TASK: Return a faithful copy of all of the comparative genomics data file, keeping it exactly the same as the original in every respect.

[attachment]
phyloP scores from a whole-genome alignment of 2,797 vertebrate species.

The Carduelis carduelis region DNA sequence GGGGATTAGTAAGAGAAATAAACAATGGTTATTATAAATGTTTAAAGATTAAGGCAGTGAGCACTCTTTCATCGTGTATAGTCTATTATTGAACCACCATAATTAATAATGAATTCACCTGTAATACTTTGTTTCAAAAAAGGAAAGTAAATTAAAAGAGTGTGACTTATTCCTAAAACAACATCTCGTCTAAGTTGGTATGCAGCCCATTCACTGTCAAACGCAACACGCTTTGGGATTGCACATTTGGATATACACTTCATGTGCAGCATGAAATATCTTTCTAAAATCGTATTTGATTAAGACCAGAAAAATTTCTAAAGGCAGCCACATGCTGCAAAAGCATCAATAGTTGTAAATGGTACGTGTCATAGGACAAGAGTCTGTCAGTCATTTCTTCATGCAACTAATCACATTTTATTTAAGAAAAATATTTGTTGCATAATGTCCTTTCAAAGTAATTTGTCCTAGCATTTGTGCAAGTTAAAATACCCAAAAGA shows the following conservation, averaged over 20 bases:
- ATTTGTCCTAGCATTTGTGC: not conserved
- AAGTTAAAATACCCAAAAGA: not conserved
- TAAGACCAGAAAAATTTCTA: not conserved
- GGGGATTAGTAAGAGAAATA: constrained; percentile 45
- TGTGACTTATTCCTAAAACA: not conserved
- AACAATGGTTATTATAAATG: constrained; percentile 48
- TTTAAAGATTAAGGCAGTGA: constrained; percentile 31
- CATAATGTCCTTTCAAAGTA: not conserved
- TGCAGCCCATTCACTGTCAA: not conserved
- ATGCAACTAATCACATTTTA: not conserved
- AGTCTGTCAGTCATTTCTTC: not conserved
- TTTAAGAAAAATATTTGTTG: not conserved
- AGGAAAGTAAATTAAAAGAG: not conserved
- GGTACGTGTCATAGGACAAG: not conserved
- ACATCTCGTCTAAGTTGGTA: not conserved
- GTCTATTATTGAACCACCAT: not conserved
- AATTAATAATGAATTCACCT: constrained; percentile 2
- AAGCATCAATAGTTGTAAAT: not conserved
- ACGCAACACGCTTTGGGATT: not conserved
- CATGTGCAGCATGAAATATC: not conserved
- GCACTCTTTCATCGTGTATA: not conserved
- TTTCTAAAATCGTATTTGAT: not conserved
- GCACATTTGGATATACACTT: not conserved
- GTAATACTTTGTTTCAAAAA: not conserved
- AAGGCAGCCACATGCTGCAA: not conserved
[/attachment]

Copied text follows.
phyloP scores from a whole-genome alignment of 2,797 vertebrate species.

The Carduelis carduelis region DNA sequence GGGGATTAGTAAGAGAAATAAACAATGGTTATTATAAATGTTTAAAGATTAAGGCAGTGAGCACTCTTTCATCGTGTATAGTCTATTATTGAACCACCATAATTAATAATGAATTCACCTGTAATACTTTGTTTCAAAAAAGGAAAGTAAATTAAAAGAGTGTGACTTATTCCTAAAACAACATCTCGTCTAAGTTGGTATGCAGCCCATTCACTGTCAAACGCAACACGCTTTGGGATTGCACATTTGGATATACACTTCATGTGCAGCATGAAATATCTTTCTAAAATCGTATTTGATTAAGACCAGAAAAATTTCTAAAGGCAGCCACATGCTGCAAAAGCATCAATAGTTGTAAATGGTACGTGTCATAGGACAAGAGTCTGTCAGTCATTTCTTCATGCAACTAATCACATTTTATTTAAGAAAAATATTTGTTGCATAATGTCCTTTCAAAGTAATTTGTCCTAGCATTTGTGCAAGTTAAAATACCCAAAAGA shows the following conservation, averaged over 20 bases:
- ATTTGTCCTAGCATTTGTGC: not conserved
- AAGTTAAAATACCCAAAAGA: not conserved
- TAAGACCAGAAAAATTTCTA: not conserved
- GGGGATTAGTAAGAGAAATA: constrained; percentile 45
- TGTGACTTATTCCTAAAACA: not conserved
- AACAATGGTTATTATAAATG: constrained; percentile 48
- TTTAAAGATTAAGGCAGTGA: constrained; percentile 31
- CATAATGTCCTTTCAAAGTA: not conserved
- TGCAGCCCATTCACTGTCAA: not conserved
- ATGCAACTAATCACATTTTA: not conserved
- AGTCTGTCAGTCATTTCTTC: not conserved
- TTTAAGAAAAATATTTGTTG: not conserved
- AGGAAAGTAAATTAAAAGAG: not conserved
- GGTACGTGTCATAGGACAAG: not conserved
- ACATCTCGTCTAAGTTGGTA: not conserved
- GTCTATTATTGAACCACCAT: not conserved
- AATTAATAATGAATTCACCT: constrained; percentile 2
- AAGCATCAATAGTTGTAAAT: not conserved
- ACGCAACACGCTTTGGGATT: not conserved
- CATGTGCAGCATGAAATATC: not conserved
- GCACTCTTTCATCGTGTATA: not conserved
- TTTCTAAAATCGTATTTGAT: not conserved
- GCACATTTGGATATACACTT: not conserved
- GTAATACTTTGTTTCAAAAA: not conserved
- AAGGCAGCCACATGCTGCAA: not conserved